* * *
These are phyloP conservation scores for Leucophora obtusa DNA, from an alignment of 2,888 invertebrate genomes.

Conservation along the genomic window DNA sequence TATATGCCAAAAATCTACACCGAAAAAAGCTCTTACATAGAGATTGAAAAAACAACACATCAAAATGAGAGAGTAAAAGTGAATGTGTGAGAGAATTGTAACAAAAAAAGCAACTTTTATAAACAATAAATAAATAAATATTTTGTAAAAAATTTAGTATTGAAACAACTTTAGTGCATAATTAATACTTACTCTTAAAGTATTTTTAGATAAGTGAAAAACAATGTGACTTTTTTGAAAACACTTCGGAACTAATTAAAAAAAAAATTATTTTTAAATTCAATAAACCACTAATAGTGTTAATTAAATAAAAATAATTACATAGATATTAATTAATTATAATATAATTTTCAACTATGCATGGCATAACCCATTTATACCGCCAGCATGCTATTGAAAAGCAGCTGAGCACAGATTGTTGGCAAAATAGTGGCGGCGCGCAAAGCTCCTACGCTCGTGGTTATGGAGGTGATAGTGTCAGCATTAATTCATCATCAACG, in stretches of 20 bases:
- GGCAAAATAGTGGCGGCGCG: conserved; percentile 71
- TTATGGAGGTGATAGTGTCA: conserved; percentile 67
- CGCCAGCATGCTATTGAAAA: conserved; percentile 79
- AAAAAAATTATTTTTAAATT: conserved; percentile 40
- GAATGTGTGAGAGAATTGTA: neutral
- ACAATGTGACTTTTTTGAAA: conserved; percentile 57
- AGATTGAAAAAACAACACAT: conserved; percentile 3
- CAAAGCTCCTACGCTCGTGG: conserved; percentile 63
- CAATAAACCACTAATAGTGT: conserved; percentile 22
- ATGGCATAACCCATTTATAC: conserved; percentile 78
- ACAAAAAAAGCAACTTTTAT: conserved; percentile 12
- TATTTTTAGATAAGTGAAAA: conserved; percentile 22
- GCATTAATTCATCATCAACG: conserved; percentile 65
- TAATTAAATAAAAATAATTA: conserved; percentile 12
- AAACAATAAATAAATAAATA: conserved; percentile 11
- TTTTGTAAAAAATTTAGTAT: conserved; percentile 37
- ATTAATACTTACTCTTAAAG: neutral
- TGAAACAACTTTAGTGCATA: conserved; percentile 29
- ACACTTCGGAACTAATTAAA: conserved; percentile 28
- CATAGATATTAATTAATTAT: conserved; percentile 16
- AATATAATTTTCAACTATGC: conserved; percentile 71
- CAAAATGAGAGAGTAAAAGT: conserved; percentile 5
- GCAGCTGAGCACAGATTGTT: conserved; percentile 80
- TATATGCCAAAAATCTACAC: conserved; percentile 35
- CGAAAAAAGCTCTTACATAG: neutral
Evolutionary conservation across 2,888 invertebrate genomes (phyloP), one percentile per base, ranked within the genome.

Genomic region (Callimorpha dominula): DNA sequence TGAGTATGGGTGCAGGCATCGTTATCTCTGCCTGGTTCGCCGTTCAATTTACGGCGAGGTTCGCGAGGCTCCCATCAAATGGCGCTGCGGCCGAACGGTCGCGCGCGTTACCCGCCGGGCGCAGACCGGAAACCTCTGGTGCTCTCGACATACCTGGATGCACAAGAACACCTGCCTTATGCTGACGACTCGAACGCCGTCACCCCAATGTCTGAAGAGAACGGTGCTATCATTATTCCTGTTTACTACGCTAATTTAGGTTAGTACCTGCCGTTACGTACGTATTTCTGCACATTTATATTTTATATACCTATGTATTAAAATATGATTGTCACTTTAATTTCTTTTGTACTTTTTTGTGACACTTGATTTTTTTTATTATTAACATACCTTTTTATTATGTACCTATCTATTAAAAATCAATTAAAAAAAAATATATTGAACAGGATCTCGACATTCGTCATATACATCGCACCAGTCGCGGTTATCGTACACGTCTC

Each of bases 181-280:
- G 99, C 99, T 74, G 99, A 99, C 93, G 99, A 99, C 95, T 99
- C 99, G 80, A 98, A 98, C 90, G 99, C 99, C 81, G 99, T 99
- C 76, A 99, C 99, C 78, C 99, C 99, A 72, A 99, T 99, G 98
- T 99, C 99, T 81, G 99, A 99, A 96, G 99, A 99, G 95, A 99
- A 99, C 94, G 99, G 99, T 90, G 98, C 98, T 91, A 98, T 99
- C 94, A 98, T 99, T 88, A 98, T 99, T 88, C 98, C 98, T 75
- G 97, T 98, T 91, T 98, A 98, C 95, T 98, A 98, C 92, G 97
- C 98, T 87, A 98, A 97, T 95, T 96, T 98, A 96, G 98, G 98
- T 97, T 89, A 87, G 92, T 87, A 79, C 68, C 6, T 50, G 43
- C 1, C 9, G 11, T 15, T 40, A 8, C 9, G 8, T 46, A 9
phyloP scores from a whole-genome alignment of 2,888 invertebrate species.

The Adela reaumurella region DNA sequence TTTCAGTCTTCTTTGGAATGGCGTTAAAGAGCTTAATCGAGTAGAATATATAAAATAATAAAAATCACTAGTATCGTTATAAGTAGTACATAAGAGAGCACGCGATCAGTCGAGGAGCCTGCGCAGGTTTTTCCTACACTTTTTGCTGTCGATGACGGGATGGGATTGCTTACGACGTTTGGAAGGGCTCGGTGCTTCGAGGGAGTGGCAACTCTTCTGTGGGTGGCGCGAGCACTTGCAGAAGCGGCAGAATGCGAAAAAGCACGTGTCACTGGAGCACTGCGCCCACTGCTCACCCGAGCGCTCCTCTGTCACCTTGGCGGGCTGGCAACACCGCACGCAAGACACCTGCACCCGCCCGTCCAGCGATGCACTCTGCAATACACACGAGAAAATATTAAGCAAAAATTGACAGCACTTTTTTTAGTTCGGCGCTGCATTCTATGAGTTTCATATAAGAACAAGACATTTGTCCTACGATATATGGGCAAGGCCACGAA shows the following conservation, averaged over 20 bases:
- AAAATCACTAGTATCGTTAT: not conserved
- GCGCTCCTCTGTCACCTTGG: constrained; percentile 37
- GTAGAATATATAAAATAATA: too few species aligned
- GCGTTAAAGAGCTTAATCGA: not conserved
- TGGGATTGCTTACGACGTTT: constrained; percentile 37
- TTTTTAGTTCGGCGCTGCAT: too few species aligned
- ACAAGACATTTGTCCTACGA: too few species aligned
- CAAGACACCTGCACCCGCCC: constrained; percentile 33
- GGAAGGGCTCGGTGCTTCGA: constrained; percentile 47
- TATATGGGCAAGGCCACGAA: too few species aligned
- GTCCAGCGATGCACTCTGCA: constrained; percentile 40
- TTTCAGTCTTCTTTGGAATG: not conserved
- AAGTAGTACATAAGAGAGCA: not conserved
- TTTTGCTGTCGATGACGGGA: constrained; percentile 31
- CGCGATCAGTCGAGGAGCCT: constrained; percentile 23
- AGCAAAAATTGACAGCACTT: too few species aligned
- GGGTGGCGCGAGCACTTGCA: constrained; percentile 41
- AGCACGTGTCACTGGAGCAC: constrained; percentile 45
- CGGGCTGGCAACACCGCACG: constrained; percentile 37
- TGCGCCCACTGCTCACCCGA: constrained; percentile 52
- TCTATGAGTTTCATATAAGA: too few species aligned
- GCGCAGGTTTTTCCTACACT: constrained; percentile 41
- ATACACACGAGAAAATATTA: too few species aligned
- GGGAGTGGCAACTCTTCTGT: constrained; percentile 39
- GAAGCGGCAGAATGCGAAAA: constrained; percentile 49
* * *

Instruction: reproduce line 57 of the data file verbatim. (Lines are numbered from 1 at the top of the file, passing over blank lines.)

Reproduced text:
- CGCGATCAGTCGAGGAGCCT: constrained; percentile 23